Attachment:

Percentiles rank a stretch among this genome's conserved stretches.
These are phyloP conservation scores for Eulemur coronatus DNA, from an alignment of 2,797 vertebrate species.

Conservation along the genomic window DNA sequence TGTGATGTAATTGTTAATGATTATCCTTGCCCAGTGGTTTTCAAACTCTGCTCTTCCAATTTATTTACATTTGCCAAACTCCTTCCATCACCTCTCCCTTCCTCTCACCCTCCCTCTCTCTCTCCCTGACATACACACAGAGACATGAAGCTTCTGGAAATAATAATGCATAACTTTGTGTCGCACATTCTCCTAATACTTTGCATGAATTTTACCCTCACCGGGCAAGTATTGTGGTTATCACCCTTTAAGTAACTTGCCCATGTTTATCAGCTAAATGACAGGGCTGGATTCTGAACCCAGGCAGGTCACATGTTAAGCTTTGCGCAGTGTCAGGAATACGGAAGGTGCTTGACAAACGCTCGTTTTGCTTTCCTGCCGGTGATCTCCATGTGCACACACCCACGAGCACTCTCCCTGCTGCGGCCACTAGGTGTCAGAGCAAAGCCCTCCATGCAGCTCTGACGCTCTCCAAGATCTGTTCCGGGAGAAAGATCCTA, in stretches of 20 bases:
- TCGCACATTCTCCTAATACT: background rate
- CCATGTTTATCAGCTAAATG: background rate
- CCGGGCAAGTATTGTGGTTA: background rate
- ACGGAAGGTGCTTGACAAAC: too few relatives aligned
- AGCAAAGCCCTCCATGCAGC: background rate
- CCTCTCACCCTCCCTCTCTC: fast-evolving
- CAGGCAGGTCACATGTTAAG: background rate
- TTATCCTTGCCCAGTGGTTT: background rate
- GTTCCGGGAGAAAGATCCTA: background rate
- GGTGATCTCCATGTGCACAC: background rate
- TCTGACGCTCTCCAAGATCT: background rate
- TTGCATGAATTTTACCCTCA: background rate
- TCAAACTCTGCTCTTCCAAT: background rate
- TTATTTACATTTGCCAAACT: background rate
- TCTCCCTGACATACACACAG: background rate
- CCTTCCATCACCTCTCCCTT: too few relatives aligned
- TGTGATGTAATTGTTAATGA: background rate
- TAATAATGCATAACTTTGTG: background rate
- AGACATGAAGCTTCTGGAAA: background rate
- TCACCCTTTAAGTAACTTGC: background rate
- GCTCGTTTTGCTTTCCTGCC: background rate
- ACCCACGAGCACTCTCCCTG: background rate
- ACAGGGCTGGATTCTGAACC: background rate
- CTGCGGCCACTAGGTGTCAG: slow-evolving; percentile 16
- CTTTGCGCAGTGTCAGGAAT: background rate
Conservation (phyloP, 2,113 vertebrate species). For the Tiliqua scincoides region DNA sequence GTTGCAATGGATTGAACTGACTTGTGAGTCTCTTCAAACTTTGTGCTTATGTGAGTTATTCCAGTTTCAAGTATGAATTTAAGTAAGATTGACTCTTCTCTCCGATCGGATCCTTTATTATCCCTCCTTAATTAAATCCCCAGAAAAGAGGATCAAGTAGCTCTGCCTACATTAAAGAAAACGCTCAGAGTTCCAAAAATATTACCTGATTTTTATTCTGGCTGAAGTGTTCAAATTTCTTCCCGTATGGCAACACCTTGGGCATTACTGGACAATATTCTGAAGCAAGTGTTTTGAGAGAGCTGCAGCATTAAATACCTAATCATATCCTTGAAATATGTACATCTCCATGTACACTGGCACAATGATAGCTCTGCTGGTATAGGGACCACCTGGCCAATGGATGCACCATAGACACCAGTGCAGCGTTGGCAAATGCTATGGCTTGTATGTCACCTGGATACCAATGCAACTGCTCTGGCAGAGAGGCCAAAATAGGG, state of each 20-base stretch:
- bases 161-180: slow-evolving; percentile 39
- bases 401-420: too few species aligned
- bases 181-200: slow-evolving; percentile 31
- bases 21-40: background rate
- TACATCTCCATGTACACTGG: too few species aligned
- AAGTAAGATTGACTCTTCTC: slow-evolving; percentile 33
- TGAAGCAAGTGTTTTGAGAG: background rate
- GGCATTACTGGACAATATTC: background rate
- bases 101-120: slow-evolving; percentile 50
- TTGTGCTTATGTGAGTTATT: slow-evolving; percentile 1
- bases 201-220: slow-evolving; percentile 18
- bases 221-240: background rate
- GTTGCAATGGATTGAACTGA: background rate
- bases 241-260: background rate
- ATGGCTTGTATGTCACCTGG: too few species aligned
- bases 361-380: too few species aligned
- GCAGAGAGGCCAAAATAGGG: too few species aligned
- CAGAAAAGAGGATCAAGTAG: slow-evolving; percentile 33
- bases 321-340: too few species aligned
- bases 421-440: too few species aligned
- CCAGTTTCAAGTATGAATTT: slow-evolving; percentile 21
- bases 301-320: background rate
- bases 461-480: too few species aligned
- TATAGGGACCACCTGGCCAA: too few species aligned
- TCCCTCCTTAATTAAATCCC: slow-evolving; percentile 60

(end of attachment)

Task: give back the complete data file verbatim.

Percentiles rank a stretch among this genome's conserved stretches.
These are phyloP conservation scores for Eulemur coronatus DNA, from an alignment of 2,797 vertebrate species.

Conservation along the genomic window DNA sequence TGTGATGTAATTGTTAATGATTATCCTTGCCCAGTGGTTTTCAAACTCTGCTCTTCCAATTTATTTACATTTGCCAAACTCCTTCCATCACCTCTCCCTTCCTCTCACCCTCCCTCTCTCTCTCCCTGACATACACACAGAGACATGAAGCTTCTGGAAATAATAATGCATAACTTTGTGTCGCACATTCTCCTAATACTTTGCATGAATTTTACCCTCACCGGGCAAGTATTGTGGTTATCACCCTTTAAGTAACTTGCCCATGTTTATCAGCTAAATGACAGGGCTGGATTCTGAACCCAGGCAGGTCACATGTTAAGCTTTGCGCAGTGTCAGGAATACGGAAGGTGCTTGACAAACGCTCGTTTTGCTTTCCTGCCGGTGATCTCCATGTGCACACACCCACGAGCACTCTCCCTGCTGCGGCCACTAGGTGTCAGAGCAAAGCCCTCCATGCAGCTCTGACGCTCTCCAAGATCTGTTCCGGGAGAAAGATCCTA, in stretches of 20 bases:
- TCGCACATTCTCCTAATACT: background rate
- CCATGTTTATCAGCTAAATG: background rate
- CCGGGCAAGTATTGTGGTTA: background rate
- ACGGAAGGTGCTTGACAAAC: too few relatives aligned
- AGCAAAGCCCTCCATGCAGC: background rate
- CCTCTCACCCTCCCTCTCTC: fast-evolving
- CAGGCAGGTCACATGTTAAG: background rate
- TTATCCTTGCCCAGTGGTTT: background rate
- GTTCCGGGAGAAAGATCCTA: background rate
- GGTGATCTCCATGTGCACAC: background rate
- TCTGACGCTCTCCAAGATCT: background rate
- TTGCATGAATTTTACCCTCA: background rate
- TCAAACTCTGCTCTTCCAAT: background rate
- TTATTTACATTTGCCAAACT: background rate
- TCTCCCTGACATACACACAG: background rate
- CCTTCCATCACCTCTCCCTT: too few relatives aligned
- TGTGATGTAATTGTTAATGA: background rate
- TAATAATGCATAACTTTGTG: background rate
- AGACATGAAGCTTCTGGAAA: background rate
- TCACCCTTTAAGTAACTTGC: background rate
- GCTCGTTTTGCTTTCCTGCC: background rate
- ACCCACGAGCACTCTCCCTG: background rate
- ACAGGGCTGGATTCTGAACC: background rate
- CTGCGGCCACTAGGTGTCAG: slow-evolving; percentile 16
- CTTTGCGCAGTGTCAGGAAT: background rate
Conservation (phyloP, 2,113 vertebrate species). For the Tiliqua scincoides region DNA sequence GTTGCAATGGATTGAACTGACTTGTGAGTCTCTTCAAACTTTGTGCTTATGTGAGTTATTCCAGTTTCAAGTATGAATTTAAGTAAGATTGACTCTTCTCTCCGATCGGATCCTTTATTATCCCTCCTTAATTAAATCCCCAGAAAAGAGGATCAAGTAGCTCTGCCTACATTAAAGAAAACGCTCAGAGTTCCAAAAATATTACCTGATTTTTATTCTGGCTGAAGTGTTCAAATTTCTTCCCGTATGGCAACACCTTGGGCATTACTGGACAATATTCTGAAGCAAGTGTTTTGAGAGAGCTGCAGCATTAAATACCTAATCATATCCTTGAAATATGTACATCTCCATGTACACTGGCACAATGATAGCTCTGCTGGTATAGGGACCACCTGGCCAATGGATGCACCATAGACACCAGTGCAGCGTTGGCAAATGCTATGGCTTGTATGTCACCTGGATACCAATGCAACTGCTCTGGCAGAGAGGCCAAAATAGGG, state of each 20-base stretch:
- bases 161-180: slow-evolving; percentile 39
- bases 401-420: too few species aligned
- bases 181-200: slow-evolving; percentile 31
- bases 21-40: background rate
- TACATCTCCATGTACACTGG: too few species aligned
- AAGTAAGATTGACTCTTCTC: slow-evolving; percentile 33
- TGAAGCAAGTGTTTTGAGAG: background rate
- GGCATTACTGGACAATATTC: background rate
- bases 101-120: slow-evolving; percentile 50
- TTGTGCTTATGTGAGTTATT: slow-evolving; percentile 1
- bases 201-220: slow-evolving; percentile 18
- bases 221-240: background rate
- GTTGCAATGGATTGAACTGA: background rate
- bases 241-260: background rate
- ATGGCTTGTATGTCACCTGG: too few species aligned
- bases 361-380: too few species aligned
- GCAGAGAGGCCAAAATAGGG: too few species aligned
- CAGAAAAGAGGATCAAGTAG: slow-evolving; percentile 33
- bases 321-340: too few species aligned
- bases 421-440: too few species aligned
- CCAGTTTCAAGTATGAATTT: slow-evolving; percentile 21
- bases 301-320: background rate
- bases 461-480: too few species aligned
- TATAGGGACCACCTGGCCAA: too few species aligned
- TCCCTCCTTAATTAAATCCC: slow-evolving; percentile 60